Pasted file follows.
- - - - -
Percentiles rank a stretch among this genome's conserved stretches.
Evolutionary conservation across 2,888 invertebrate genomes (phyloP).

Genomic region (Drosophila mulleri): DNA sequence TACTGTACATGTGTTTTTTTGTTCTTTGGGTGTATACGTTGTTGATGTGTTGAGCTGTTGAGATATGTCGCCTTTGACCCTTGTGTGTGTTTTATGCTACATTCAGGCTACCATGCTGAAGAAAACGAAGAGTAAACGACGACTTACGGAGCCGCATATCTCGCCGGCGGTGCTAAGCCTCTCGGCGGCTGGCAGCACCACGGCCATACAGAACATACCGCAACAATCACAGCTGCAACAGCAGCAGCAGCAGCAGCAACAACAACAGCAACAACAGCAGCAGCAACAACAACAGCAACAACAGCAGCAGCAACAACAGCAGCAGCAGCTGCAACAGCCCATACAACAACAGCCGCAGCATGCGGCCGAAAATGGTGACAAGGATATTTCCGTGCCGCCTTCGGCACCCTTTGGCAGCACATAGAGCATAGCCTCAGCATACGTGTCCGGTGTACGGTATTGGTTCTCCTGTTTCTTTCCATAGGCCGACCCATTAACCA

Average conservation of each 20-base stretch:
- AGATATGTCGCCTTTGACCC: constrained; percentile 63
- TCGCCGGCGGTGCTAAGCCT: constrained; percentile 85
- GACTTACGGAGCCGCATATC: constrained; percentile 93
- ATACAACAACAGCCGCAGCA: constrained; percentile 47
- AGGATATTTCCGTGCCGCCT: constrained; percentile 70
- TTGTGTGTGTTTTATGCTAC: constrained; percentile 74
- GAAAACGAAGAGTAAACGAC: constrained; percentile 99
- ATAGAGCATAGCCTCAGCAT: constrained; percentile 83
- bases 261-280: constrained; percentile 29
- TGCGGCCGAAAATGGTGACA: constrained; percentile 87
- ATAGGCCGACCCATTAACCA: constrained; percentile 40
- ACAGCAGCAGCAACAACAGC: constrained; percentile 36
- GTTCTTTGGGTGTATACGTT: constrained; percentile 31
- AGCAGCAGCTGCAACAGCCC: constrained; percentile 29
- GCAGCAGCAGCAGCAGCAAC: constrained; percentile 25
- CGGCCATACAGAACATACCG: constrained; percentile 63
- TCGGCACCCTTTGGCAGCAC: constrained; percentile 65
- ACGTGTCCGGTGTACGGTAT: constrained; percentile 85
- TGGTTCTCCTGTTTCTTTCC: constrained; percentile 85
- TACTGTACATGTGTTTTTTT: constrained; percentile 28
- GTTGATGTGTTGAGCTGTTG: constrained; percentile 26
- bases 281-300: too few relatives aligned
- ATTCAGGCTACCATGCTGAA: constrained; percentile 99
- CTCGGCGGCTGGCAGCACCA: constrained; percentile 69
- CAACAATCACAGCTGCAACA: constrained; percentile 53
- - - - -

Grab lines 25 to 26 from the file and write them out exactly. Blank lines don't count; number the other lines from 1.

- GTTGATGTGTTGAGCTGTTG: constrained; percentile 26
- bases 281-300: too few relatives aligned